The barn con­ver­sion

Country Life Every Week - - Interior Design Kitchens -

Not un­like a cot­tage or farm­house kitchen, un­even walls can prove prob­lem­atic when de­sign­ing a space in what was pre­vi­ously a build­ing that housed an­i­mals or farm ma­chin­ery. Oth­ers is­sues in­clude damp, oddly placed beams or small door­ways that con­flict with the de­sired out­come of an airy and spa­cious liv­ing room.

‘Stone walls can often be a night­mare when it comes to get­ting the cabi­nets to run smoothly to the end, with ugly joins from wall to cab­i­net,’ ex­plains in­te­rior de­signer Emma Sims-hilditch. ‘In the past, we’ve over­come this by adapt­ing the end of the cab­i­netry panel to fol­low the rus­tic flow of the brick­work, how­ever, with the Lime­house kitchen, we didn’t want to take away from the strong, con­tem­po­rary straight edge of the col­lec­tion. In the end, we pulled the cab­i­netry away from the wall and used an in­fill­ing panel be­hind.’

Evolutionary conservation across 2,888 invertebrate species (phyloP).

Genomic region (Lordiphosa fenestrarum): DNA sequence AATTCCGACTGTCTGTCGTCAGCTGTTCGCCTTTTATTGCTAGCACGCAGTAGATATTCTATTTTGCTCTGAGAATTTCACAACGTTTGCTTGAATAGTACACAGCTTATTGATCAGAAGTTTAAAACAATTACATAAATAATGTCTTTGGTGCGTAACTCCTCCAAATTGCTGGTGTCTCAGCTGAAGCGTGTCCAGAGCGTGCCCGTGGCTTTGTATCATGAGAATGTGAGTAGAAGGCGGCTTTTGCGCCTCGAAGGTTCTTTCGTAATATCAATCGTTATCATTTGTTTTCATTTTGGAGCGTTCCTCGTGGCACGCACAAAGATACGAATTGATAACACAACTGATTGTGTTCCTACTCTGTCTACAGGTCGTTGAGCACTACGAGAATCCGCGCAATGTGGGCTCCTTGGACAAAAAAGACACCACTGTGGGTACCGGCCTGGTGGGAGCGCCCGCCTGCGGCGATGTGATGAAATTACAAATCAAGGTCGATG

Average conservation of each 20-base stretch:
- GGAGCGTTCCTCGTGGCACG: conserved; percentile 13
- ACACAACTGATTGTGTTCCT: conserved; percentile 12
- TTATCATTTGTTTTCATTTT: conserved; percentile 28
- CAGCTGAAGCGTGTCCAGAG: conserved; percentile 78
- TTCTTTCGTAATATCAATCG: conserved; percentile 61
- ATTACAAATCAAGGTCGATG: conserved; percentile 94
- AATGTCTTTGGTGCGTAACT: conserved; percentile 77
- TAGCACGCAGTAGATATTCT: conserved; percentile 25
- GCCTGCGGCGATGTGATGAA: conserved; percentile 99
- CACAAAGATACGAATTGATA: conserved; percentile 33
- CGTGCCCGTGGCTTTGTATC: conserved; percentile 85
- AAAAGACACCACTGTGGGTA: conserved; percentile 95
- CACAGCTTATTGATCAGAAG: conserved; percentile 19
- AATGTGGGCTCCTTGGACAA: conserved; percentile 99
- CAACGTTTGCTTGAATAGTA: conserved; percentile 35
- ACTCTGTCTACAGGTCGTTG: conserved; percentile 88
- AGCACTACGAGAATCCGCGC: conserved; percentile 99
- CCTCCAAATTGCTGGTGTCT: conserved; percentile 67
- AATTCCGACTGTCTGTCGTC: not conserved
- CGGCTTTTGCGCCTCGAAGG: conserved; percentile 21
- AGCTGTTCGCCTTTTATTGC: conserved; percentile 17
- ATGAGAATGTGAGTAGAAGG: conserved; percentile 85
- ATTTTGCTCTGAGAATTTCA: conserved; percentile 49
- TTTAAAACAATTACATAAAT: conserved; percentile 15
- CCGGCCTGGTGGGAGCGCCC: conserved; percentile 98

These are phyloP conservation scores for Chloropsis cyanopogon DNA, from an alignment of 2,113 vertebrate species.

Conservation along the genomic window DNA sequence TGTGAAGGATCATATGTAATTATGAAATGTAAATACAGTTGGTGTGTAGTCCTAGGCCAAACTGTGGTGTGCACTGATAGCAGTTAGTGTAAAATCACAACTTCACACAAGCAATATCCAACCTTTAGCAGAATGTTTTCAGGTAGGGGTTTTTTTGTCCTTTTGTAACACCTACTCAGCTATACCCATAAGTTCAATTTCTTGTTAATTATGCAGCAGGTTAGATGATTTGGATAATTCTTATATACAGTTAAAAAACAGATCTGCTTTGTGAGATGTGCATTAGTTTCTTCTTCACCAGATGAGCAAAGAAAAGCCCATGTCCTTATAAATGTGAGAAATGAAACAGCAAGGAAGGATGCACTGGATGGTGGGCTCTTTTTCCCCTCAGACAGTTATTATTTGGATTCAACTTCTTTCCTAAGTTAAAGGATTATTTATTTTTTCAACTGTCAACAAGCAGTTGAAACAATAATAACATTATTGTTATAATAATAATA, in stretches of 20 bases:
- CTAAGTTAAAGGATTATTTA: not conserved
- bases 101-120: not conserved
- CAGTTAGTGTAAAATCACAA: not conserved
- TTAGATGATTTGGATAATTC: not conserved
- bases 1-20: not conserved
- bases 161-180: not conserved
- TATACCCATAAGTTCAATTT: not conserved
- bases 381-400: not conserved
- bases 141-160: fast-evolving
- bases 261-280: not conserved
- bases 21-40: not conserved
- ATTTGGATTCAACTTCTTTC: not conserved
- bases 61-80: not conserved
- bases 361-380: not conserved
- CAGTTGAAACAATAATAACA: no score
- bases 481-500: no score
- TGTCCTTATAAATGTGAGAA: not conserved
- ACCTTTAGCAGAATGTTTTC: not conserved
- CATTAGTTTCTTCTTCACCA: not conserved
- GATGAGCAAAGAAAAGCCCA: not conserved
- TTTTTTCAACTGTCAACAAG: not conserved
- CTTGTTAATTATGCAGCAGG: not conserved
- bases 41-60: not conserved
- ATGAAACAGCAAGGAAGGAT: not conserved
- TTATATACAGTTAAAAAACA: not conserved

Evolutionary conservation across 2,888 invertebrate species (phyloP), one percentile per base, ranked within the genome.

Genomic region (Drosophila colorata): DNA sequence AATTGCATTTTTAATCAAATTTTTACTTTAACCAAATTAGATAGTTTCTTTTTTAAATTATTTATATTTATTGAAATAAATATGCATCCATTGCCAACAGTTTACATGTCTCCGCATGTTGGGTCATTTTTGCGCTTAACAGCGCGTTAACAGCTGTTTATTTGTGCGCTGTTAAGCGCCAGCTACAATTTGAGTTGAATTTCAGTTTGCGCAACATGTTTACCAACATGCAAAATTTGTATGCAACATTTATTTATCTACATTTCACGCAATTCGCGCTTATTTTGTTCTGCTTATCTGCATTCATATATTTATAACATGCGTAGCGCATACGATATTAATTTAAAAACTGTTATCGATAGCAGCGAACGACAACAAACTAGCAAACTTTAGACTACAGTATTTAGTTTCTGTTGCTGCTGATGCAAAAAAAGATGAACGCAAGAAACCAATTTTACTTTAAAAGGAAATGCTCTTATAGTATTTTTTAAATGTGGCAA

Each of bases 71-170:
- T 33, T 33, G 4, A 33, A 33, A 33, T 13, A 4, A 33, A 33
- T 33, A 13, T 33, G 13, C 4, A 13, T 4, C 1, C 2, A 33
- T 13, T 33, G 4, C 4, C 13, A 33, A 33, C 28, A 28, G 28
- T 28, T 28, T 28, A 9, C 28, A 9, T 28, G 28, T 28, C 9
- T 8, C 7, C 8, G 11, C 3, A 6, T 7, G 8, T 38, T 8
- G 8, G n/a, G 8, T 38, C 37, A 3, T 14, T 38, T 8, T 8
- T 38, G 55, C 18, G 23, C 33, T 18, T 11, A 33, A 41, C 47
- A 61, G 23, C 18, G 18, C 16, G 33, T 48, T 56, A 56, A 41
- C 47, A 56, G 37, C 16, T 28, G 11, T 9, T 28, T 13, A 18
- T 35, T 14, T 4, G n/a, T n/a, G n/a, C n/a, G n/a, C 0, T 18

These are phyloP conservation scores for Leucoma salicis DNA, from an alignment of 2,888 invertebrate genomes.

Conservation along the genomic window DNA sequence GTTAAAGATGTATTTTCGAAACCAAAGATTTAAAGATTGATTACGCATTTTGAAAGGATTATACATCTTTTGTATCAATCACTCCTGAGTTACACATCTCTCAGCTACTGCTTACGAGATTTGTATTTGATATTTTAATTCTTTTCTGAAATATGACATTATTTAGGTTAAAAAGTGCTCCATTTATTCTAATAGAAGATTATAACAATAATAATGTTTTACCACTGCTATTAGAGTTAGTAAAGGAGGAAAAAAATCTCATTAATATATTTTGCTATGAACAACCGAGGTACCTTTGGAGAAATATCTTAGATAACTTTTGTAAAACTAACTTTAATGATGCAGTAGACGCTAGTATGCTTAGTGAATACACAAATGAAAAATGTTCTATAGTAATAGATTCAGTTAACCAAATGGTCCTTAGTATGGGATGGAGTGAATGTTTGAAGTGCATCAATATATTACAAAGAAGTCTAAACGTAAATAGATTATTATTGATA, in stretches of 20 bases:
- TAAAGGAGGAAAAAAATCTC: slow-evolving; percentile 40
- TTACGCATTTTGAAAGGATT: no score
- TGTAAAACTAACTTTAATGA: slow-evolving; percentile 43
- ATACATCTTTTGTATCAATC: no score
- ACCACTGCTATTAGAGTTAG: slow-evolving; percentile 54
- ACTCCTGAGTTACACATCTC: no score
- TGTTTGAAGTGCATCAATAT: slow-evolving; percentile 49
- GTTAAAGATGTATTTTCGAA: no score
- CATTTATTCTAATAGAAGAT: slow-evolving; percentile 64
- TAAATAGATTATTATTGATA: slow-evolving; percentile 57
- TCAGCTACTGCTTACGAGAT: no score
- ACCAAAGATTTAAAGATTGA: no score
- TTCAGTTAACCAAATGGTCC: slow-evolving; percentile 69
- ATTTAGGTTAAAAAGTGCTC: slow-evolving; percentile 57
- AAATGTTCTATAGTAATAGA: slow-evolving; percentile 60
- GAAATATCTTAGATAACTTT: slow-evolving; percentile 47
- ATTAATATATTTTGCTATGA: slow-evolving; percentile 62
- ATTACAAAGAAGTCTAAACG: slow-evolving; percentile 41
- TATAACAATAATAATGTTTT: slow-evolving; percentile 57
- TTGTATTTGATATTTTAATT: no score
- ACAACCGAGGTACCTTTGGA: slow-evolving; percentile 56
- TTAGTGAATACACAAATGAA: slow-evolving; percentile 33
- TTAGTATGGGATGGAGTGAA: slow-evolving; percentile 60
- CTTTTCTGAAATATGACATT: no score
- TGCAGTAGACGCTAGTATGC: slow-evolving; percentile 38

There’s only one way to ad­dress the damp, she adds: ‘It re­lies on lots of heat­ing and de­hu­mid­i­fiers and the wait­ing game of the room dry­ing out, I’m afraid.’

When beams are in a po­si­tion to com­ple­ment the kitchen de­sign—as op­posed to be­ing in the way—they can give the eye ex­tra de­tail to fo­cus on and un­der­line the his­tor­i­cal prop­er­ties of the build­ing. ‘High ceil­ings can work amaz­ingly well in a kitchen, cre­at­ing great drama and mak­ing the space rem­i­nis­cent of old ban­quet­ing

halls,’ adds Emma. Try The Onos Ad­justable Pen­dant by Hec­tor Finch Light­ing, £1,584 (020–7731 8886; www.hec­torfinch.com)

The jux­ta­po­si­tion be­tween the con­tem­po­rary de­sign of the Lime­house kitchen and the nat­u­ral stone walls and rus­tic na­ture of the barn works well (Nep­tune by Sims Hilditch). From £35,000 (01249 783087; www.nep­tunebysimshilditch.com)

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